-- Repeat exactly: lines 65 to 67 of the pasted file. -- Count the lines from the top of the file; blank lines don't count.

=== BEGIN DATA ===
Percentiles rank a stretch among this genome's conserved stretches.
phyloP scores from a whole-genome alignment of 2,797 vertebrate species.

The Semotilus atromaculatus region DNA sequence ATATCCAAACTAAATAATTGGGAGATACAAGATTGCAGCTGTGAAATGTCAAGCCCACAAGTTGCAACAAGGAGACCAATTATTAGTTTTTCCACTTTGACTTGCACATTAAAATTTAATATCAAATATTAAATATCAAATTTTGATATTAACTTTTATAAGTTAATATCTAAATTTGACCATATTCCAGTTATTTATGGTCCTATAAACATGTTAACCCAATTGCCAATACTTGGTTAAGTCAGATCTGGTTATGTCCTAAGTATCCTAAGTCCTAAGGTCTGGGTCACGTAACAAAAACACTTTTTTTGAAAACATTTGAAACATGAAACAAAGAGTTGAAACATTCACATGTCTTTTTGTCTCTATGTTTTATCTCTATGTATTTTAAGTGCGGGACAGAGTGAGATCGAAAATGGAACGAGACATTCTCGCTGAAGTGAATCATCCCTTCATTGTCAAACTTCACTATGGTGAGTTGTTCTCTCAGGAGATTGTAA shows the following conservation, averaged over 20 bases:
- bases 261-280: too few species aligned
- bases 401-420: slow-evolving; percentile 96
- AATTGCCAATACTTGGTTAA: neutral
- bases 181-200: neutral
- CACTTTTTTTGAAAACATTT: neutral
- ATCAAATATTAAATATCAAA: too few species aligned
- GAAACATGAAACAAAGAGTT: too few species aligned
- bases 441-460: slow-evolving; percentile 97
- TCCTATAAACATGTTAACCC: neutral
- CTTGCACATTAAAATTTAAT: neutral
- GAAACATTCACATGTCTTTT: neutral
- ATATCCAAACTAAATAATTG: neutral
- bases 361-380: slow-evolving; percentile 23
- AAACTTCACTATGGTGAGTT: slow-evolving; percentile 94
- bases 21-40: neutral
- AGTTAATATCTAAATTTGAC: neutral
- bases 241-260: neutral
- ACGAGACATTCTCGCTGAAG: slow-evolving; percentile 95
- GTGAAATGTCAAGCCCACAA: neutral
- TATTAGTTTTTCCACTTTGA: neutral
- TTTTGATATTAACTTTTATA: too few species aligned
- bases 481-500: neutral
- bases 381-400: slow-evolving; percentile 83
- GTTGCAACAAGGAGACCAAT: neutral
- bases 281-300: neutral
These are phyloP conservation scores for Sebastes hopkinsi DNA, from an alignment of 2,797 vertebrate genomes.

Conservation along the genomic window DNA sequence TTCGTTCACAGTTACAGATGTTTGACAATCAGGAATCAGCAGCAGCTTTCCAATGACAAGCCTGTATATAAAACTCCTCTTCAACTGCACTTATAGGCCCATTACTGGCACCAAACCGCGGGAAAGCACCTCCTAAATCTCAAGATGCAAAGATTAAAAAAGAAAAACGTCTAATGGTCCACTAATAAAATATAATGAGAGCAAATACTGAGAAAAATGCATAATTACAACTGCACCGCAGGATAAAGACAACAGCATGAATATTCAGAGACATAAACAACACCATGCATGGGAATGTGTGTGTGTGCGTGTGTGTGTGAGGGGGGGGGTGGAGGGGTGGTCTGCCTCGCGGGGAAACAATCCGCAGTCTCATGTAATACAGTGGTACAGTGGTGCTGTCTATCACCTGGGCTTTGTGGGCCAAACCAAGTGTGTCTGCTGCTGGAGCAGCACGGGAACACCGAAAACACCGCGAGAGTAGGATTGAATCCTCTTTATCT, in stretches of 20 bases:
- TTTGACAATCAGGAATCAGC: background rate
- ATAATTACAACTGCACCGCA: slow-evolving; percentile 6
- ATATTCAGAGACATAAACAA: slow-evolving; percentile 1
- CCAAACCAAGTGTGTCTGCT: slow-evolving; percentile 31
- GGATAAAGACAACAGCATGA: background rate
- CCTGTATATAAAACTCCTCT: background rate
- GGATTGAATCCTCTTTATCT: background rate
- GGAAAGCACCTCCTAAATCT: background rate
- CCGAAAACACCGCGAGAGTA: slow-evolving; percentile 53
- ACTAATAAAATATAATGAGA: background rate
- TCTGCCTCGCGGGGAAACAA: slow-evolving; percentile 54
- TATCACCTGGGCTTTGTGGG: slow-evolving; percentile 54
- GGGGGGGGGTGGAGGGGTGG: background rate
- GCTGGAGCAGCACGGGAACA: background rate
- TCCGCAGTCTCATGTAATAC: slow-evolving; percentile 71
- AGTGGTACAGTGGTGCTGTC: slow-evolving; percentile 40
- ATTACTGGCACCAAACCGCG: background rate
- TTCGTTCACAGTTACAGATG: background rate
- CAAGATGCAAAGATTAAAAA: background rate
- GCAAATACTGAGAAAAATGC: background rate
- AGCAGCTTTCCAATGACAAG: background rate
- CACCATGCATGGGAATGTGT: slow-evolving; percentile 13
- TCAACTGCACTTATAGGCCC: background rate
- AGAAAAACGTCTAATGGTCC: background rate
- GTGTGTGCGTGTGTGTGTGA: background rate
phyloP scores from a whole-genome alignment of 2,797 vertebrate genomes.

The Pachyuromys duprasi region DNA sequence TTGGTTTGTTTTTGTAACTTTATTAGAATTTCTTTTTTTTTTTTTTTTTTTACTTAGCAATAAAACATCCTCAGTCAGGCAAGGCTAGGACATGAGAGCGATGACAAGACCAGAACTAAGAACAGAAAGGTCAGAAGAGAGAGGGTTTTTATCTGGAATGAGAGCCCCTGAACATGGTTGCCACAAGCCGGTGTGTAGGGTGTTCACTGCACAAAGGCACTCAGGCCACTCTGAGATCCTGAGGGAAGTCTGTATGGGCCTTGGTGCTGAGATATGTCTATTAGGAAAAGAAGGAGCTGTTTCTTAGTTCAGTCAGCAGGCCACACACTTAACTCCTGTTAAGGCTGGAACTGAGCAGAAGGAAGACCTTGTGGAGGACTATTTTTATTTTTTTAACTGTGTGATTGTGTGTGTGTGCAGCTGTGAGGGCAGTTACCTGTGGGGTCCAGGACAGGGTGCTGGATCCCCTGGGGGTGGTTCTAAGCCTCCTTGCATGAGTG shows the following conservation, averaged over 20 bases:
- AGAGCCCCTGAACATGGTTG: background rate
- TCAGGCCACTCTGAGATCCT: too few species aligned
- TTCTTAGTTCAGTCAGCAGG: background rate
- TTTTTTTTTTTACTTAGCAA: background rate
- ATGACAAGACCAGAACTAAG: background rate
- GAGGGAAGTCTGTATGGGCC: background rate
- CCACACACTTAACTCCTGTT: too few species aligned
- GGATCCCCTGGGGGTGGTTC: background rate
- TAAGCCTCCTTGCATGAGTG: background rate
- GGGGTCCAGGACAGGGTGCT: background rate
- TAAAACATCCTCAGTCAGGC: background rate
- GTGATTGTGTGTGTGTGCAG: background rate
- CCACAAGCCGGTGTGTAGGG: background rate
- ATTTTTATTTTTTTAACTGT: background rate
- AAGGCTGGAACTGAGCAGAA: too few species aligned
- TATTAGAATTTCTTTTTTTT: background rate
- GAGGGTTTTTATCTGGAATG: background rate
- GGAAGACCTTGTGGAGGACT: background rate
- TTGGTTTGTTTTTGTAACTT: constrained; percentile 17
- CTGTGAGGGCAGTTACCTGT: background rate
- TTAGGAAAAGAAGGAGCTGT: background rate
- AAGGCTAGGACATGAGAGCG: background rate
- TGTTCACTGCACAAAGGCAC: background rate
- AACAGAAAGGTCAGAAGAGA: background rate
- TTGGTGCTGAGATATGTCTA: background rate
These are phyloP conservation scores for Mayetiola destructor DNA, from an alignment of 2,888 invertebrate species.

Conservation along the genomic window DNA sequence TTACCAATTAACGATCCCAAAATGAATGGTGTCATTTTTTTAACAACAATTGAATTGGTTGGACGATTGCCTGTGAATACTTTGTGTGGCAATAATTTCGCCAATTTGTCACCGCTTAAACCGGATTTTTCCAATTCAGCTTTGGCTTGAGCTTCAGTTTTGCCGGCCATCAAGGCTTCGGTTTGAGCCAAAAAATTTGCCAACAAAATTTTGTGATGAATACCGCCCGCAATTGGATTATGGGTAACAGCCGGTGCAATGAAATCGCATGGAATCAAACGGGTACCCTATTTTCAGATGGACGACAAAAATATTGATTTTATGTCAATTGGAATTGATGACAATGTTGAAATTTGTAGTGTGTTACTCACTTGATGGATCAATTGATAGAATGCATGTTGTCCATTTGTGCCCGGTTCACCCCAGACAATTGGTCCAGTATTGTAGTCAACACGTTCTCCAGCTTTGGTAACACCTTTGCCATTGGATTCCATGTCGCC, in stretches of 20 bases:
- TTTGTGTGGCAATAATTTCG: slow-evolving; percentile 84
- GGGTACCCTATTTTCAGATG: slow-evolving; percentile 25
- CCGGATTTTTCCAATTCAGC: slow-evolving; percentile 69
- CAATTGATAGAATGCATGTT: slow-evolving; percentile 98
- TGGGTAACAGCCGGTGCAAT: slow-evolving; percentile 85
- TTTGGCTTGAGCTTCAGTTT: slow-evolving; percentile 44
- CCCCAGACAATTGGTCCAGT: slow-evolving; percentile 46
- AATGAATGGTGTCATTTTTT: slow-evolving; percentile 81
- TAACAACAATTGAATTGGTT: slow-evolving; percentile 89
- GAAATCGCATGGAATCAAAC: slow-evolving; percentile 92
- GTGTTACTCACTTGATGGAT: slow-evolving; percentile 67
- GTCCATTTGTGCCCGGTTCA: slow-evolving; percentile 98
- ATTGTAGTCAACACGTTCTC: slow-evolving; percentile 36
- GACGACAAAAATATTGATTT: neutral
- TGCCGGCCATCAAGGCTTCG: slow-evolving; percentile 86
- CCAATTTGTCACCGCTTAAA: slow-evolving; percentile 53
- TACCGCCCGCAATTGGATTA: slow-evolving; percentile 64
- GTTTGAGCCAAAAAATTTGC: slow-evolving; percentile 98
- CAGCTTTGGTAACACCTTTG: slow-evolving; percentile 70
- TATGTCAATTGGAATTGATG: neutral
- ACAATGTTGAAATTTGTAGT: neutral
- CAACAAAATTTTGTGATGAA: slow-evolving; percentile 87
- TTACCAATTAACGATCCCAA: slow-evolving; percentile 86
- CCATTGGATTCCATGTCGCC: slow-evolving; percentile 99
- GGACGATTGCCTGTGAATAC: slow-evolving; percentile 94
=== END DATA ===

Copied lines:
- GGATCCCCTGGGGGTGGTTC: background rate
- TAAGCCTCCTTGCATGAGTG: background rate
- GGGGTCCAGGACAGGGTGCT: background rate